Wed. Oct 16th, 2019

GUSII STAR

Serving the rural People

Architect of Kenya’s labour laws, James Miyenda Nyamweya

17 min read

Born in Kisii on December 28, 1927, James Miyenda Nyamweya was the fifth child of Pastor Paul Nyamweya and Louise Manyange. His father had another wife, Len Kwamboka. James had seven siblings and three half-siblings.

In the late 1950s, Nyamweya left for the United Kingdom to study law. His daughter, Joyce (a former Permanent Secretary), was about a year old, and his son, George (now a Nominated MP), only two weeks old. When he returned in 1959, the two children could not recognize him.

Joyce remembers her view of her father when he returned: He so closely resembled one of her uncles she thought they were twins! Nyamweya could not bear the thought that the youngest two of his four children could not recognize him. He went to great lengths to change that. For instance, whenever he travelled to Kisumu to do legal work, he took the two with him.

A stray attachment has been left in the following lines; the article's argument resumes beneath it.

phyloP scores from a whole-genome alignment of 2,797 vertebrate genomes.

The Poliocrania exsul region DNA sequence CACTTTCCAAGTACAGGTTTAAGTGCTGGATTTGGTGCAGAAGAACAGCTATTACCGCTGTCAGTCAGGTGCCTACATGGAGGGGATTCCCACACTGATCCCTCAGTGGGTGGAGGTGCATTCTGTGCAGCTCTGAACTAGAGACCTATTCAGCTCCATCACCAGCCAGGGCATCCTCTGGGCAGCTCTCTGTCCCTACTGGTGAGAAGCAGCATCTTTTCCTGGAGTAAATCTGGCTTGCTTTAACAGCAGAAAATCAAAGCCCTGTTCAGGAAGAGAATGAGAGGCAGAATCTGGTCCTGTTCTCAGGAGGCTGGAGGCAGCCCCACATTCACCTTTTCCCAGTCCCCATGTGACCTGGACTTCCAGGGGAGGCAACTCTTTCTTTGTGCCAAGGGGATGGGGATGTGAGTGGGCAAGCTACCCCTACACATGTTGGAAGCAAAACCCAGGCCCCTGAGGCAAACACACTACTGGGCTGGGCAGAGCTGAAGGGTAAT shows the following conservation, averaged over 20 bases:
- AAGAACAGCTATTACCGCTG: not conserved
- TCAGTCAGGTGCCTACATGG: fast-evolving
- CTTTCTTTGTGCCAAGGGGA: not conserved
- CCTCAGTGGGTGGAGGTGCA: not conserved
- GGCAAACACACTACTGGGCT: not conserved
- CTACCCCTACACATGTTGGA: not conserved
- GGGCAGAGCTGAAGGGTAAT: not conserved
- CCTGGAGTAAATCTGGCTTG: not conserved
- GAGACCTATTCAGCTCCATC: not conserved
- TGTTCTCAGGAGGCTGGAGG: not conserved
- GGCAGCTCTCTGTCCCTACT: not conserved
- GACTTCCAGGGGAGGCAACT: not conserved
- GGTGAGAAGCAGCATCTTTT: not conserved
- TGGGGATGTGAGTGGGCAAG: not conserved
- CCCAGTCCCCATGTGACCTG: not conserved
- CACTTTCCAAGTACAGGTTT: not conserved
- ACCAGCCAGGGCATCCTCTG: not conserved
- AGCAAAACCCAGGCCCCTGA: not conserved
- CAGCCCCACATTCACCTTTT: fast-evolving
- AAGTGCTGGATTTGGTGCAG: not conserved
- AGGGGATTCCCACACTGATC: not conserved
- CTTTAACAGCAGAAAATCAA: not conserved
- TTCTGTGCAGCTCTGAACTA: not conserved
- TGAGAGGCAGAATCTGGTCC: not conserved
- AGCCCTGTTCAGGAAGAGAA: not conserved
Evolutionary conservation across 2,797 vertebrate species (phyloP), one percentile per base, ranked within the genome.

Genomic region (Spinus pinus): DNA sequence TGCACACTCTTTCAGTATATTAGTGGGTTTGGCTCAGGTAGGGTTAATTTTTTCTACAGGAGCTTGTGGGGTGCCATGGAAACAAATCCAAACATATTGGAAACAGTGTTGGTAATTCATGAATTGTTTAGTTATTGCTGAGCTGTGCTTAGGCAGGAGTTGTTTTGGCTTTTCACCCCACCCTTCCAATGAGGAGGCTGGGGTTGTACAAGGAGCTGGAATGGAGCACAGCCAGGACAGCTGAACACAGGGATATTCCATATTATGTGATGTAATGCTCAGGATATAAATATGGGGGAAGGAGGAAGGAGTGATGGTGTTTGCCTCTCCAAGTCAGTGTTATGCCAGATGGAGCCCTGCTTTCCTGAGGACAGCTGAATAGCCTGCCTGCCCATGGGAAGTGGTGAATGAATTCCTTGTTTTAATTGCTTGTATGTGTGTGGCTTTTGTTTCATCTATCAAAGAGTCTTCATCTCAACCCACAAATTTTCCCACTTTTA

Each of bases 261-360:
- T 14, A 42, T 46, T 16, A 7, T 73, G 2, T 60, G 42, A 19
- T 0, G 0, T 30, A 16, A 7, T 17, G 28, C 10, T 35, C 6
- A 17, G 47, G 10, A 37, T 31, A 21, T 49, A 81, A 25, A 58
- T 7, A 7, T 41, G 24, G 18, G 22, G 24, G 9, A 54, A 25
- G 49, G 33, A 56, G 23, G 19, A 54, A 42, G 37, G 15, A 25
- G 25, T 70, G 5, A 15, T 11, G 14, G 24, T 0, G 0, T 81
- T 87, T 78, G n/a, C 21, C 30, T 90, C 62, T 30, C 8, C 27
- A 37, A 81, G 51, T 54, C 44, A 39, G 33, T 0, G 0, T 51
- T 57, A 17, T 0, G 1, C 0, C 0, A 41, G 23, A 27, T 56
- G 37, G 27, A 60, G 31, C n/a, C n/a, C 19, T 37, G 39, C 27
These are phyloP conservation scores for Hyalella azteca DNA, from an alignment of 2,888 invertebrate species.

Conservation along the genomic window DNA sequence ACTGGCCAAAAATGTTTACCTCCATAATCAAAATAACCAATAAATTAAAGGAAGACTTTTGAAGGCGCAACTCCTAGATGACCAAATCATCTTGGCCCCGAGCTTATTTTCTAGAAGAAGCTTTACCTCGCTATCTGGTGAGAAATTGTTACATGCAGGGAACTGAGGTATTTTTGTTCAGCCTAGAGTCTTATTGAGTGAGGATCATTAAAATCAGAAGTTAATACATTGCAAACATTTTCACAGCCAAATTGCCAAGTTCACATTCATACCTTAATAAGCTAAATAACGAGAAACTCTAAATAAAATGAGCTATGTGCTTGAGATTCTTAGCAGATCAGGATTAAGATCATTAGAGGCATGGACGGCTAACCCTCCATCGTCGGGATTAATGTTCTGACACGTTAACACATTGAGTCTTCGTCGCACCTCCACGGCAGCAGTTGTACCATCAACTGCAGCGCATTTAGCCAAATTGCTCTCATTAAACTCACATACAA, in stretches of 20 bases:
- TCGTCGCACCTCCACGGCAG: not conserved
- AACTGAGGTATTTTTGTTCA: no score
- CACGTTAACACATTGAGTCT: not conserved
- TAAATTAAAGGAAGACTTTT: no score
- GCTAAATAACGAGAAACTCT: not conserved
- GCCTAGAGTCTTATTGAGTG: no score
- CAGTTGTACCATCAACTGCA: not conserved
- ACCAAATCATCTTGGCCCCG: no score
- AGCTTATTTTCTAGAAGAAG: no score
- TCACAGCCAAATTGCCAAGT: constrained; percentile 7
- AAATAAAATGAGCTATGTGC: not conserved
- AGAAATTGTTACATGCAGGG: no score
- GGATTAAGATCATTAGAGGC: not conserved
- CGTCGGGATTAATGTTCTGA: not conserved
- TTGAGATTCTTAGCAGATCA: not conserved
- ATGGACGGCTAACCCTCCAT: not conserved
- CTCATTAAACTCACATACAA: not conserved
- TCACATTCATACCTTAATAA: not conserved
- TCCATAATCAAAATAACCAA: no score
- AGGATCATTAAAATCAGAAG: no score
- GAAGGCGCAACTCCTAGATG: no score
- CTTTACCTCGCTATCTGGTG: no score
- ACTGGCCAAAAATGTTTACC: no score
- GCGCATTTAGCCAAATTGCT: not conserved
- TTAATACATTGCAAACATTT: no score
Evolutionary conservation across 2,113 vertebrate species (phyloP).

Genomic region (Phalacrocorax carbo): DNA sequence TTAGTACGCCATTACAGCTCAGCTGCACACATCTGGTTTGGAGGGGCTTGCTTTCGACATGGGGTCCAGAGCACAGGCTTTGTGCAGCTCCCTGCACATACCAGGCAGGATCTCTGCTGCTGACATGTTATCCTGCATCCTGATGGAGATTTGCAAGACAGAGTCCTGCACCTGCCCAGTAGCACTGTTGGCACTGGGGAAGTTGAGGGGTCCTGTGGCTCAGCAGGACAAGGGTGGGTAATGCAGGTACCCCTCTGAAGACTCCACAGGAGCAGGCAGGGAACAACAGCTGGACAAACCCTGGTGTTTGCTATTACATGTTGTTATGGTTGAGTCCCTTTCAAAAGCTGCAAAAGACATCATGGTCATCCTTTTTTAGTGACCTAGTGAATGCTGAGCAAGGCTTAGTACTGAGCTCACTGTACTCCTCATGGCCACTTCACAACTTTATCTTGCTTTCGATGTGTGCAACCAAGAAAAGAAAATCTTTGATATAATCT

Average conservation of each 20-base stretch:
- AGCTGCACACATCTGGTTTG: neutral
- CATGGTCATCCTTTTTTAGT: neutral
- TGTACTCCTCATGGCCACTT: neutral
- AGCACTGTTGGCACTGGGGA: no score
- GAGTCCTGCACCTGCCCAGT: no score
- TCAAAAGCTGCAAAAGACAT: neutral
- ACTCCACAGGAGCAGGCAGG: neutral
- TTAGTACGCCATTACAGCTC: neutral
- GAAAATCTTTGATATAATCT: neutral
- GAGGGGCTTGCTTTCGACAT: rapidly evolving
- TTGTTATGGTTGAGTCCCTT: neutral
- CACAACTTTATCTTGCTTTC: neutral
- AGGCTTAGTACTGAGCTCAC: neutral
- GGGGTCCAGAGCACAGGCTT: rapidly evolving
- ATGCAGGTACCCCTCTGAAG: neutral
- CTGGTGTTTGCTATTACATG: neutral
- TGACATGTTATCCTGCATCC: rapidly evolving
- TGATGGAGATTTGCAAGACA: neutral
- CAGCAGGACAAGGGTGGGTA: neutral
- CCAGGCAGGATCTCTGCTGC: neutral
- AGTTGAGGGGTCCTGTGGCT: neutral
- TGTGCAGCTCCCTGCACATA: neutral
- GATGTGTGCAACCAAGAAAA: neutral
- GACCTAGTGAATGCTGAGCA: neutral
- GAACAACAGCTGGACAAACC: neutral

Nyamweya married Tabitha Moige, a daughter of a prominent Seventh Day Adventist Church (SDA) elder, Zachariah Nyaribo of Gesusu, in 1948. They had nine children — Charles Ratemo, Rebecca Moraa, Joyce Bochere, George, Kenyalyn Monyenche, Mary Nyaboke, James Ogendi, Christopher Nyambane and Paul.

Throughout his public life, Nyamweya’s household was under strict instruction to make visitors feel at home, regardless of their station in life. He cautioned his family that an Omugusii man is a proud person and that only serious issues would make him leave his home to seek help from or audience with another man. Therefore, when a person humbled himself and came to Nyamweya’s homestead, they were to be accorded respect.